Saturday, August 3, 2013

French Cinema & American Films

As long as you can see to read the words, and aren’t distracted by what’s happening long enough to read them, subtitles can actually accentuate the authenticity of a movie. Something about foreign words coming from the actors mouths bracing the ear in unusual ways lends truth and sensation to the experience. 

The romance of a sensually spoken stream purring from a lover’s lips. The harsh clash of angry and confusing sylabuls being forcefully executed. The awe inspiring newness and bewilderment of a fresh environment for someone in a stunningly ancient land. Hollywood has finally realized the value of using genuine language …

Movies like Babel, could never have stirred the senses, evoked the confusion and fear or blasted away the naivety most Americans are securely insulated in, without the bazaar sounds coming from strangely familiar faces. Every nuisance from tense, desperate, suffering, thrilled people, all looking curiously American around the edges, or specifically not, but reminding us in a severely profound way that America contains but a drop in the bucket of humanity and we are just ants on an ant hill surrounded by a cornucopia of other living things all bent towards the grave, reaching for the heavens, seeking a molecule of happiness.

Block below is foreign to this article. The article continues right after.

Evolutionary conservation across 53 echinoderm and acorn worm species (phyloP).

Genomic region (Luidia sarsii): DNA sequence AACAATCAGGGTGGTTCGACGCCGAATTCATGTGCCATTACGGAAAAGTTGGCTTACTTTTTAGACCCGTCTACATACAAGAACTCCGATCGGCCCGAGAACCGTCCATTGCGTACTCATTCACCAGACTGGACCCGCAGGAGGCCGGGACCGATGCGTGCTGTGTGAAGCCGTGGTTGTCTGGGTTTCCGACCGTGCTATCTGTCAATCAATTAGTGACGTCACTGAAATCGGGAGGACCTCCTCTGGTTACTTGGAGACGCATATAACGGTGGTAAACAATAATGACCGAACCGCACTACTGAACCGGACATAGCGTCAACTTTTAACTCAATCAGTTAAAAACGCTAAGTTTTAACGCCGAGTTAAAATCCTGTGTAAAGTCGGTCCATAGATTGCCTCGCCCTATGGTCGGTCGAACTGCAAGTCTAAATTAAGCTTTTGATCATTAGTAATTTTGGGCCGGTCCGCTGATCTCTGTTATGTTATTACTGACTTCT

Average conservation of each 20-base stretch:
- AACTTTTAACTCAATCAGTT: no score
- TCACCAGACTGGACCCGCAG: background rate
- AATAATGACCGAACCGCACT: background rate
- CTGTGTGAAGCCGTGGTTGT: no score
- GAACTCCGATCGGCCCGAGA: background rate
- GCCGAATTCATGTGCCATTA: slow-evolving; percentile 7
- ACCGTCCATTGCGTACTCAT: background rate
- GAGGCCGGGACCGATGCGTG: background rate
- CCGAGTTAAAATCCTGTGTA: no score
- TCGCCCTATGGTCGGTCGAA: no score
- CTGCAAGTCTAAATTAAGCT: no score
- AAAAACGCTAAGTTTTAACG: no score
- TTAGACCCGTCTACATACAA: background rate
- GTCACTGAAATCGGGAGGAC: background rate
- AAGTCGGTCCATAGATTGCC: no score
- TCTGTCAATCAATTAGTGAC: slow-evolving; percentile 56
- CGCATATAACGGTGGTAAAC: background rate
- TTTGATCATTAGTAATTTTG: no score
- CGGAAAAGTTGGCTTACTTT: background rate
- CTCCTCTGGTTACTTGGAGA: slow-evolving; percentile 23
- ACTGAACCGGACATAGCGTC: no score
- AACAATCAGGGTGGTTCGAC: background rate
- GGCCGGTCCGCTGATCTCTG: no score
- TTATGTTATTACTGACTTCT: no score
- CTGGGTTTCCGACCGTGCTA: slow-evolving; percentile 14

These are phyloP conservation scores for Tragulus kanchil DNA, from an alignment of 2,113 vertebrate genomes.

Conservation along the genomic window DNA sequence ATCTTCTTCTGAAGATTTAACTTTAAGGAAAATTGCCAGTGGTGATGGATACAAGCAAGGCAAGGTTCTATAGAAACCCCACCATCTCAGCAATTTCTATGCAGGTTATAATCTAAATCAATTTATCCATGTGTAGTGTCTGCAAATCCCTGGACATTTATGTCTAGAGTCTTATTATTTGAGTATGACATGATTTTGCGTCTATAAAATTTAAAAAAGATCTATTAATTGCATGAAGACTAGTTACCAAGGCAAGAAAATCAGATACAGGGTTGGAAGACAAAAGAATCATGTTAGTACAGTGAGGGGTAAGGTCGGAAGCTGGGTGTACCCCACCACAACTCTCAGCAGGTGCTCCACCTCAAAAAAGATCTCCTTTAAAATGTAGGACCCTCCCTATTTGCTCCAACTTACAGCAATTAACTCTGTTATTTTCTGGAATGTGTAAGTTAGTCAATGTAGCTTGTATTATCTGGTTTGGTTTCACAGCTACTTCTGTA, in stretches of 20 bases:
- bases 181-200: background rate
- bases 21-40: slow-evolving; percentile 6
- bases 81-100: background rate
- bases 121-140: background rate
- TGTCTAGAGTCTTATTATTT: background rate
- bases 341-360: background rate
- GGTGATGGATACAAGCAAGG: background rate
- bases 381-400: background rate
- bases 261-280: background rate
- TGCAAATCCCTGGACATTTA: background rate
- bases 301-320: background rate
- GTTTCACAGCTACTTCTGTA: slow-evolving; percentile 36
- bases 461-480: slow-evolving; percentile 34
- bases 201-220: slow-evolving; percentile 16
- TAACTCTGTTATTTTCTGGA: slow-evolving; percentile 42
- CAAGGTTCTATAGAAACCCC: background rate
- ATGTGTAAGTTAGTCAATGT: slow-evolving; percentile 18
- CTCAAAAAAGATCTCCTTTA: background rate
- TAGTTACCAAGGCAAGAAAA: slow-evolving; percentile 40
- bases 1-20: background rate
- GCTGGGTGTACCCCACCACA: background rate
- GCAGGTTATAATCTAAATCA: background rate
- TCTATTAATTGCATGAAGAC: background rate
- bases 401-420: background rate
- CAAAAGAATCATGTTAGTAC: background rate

(unfinished...more to follow...)

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